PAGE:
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Statue of Ignacio Agramonte on the Plaza de Revolución in Camagüey
|Born||December 23, 1841|
Puerto Príncipe (now Camagüey), (Cuba)
|Died||May 11, 1873|
Born in the province of Puerto Príncipe (what is now the province of Camagüey, Cuba) on December 23, 1841, to a wealthy family. He went to Barcelona, Madrid, and Havana to study law. On June 11, 1865 he graduated as a lawyer.
He returned to Puerto Principe and married Amalia Simoni y Argilagos in August 1868, a woman who was the love of his life and whose family had considerably more wealth than his own.
Agramonte stood tall at 6'2". He had fine brown hair, pale skin, and was an expert horseman and fencer. He had a fine mustache and not thick or bushy like it appears in many portraits.
When the war of independence against the Spanish broke out in October 10, 1868, he played a pivotal role in the uprising of the province of Camagüey which took place on November 4, 1868. Agramonte himself joined the war a week later, on November 11, 1868.
His wife followed him in the struggle, but was captured on May 26, 1870 while pregnant with her second child, who was born in the USA and never met his father.
At a conference with other leaders who were trying to make amends with Spain, Agramonte made clear his opinion: "Stop at once all the lobbying, the awkward delays, and the humiliating demands: Cuba's only option is to gain its redemption by tearing itself from Spain through armed force."
In February 1869, he and Antonio Zambrana were elected secretaries, a title equivalent to minister, to the provincial government. He was subsequently elected a member and one of two secretaries - minister - of the Cuban Congress in Arms. He was among the signatories of the act that freed the slaves on the island and was the driving force in the drafting of the first Constitution in Cuban history.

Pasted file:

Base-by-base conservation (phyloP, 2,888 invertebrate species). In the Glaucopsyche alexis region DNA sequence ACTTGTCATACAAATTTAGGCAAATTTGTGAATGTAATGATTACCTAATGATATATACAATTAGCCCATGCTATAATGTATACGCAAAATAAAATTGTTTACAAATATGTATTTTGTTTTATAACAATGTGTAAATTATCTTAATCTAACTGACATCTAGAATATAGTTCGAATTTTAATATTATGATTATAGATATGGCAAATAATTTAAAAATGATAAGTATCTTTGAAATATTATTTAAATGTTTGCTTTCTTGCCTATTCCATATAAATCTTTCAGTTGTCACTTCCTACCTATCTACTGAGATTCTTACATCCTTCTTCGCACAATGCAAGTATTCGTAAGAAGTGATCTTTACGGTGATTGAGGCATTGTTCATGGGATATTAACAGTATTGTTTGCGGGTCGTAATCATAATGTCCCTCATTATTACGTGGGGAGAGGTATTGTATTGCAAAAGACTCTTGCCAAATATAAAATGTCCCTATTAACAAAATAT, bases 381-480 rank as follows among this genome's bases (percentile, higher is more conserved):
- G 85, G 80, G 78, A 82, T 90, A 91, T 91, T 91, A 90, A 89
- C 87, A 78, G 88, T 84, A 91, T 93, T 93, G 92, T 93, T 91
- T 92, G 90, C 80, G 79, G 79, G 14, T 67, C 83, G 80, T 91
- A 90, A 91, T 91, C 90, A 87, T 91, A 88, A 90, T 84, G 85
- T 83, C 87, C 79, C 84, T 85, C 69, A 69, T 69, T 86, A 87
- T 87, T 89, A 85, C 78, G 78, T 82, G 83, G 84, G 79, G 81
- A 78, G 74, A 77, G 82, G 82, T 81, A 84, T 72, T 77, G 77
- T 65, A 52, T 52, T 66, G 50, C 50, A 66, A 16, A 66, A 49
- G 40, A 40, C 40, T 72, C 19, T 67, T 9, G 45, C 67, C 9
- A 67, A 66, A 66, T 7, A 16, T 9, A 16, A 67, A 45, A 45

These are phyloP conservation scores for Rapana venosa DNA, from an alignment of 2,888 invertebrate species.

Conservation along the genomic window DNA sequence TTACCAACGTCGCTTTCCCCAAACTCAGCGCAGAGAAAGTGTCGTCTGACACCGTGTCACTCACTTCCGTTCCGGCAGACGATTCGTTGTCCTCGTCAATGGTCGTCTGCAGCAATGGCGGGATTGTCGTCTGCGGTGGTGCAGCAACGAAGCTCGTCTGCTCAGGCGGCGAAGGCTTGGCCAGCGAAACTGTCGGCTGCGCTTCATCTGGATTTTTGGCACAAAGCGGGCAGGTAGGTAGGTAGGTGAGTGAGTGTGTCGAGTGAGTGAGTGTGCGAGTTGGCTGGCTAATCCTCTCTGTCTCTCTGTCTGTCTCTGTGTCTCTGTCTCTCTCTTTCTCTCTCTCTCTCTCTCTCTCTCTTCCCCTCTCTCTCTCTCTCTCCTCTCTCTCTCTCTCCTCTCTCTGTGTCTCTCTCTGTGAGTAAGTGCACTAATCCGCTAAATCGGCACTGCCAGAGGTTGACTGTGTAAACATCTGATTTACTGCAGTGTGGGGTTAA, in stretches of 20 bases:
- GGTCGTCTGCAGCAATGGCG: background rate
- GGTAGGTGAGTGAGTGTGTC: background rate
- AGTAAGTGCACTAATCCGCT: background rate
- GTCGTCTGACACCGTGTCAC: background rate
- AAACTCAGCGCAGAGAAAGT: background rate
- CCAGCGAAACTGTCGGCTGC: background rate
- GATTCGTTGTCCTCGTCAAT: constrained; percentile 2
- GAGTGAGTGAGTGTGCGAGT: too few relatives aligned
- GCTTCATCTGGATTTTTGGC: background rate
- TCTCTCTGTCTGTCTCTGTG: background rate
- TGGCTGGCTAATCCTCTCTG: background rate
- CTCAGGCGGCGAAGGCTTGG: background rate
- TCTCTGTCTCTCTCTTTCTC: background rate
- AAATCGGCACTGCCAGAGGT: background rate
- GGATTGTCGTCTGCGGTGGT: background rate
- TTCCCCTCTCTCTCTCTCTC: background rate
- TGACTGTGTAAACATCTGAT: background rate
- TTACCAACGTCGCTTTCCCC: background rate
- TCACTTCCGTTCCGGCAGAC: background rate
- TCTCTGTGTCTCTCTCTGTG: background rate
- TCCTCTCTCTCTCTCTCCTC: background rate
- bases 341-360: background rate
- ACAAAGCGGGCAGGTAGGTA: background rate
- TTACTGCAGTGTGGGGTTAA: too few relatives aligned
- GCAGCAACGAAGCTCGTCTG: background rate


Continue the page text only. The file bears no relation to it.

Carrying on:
He resigned his secretarial and ministerial position within the Congress after Carlos Manuel de Céspedes was made president that same year because Agramonte had strong political disagreements with him and knew they could not work together. The Congressional secretaries - ministers - had to work closely with the president.
He went on to become Major General of the Cuban forces for the military district of the province of Camagüey, where he organized the best cavalry troops in the Cuban Liberation Army. Showing great vision, in spite of his lack of formal military training, his troops terrified the Spanish Army. The Spaniards knew him to be formidable in battle, and nicknamed him "The Young Bolívar".
Agramonte capped his impressive list of military achievements when, on October 8, 1871, he led a daring rescue. His commander, Julio Sanguily, was taken prisoner by more than 120 light cavalry while visiting a farm. Agramonte ordered 35 of his exhausted troops to mount up and track down the Spaniards. He personally led a furious charge, successfully rescuing Sanguily and routing the enemy troop, killing 11 and taking 5 prisoners.
Ignacio Agramonte was killed at the Battle of Jimaguayú on May 11, 1873, where he was struck on the head by a stray bullet. The Spanish soldiers stole his wallet and papers, when their officers realized who they had killed, they went back and took the body with them to the provincial capital. His body was cremated by the Spanish authorities in Camagüey for fear that his troops would assault the city to recover the remnants of his body.
Henry Reeve - Brigadier General - an American volunteer, and commander of his Cavalry Corps, named him "El Mayor", implying Agramonte was the best of all the Cuban Major Generals. Máximo Gómez succeeded him as Chief Military Commander of the military district of the province of Camagüey.
Agramonte used a Colt revolver, Navy model 1851, worked with ivory and gold. He used several machetes and sabres, and was carrying a sabre taken from a Spanish colonel at the time of his death.
Both the airport and the central park in Camagüey are named after him, and his statue is situated in the civic plaza. The equestrian statue of Agramonte in the park that bears his name was unveiled by his widow Amalia Simoni in 1912, it was the work of an Italian sculptor.
- Wilson, J. G.; Fiske, J., eds. (1900). . Appletons' Cyclopædia of American Biography. New York: D. Appleton.
- Carlos Márquez Sterling (1899). Agramonte. El Bayardo de la Revolución Cubana. Introducción de Ignacio Rasco. Miami, Florida: Editorial Cubana (1995 reprint).
- Fermín Peraza y Sarausa La Habana (1943). Ignacio Agramonte y Loynaz, (23/12/1841, 11/5/ 1873). Departamento de Cultura, Colección: Publicaciones de la Biblioteca Municipal de la Habana.
- Empresa Occidental de Geodesia y Cartografía (1989). Atlas biográfico Mayor General Ignacio Agramonte y Loynaz. La Habana: Instituto Cubano de Geodesia y Cartografía.
Media related to Ignacio Agramonte at Wikimedia Commons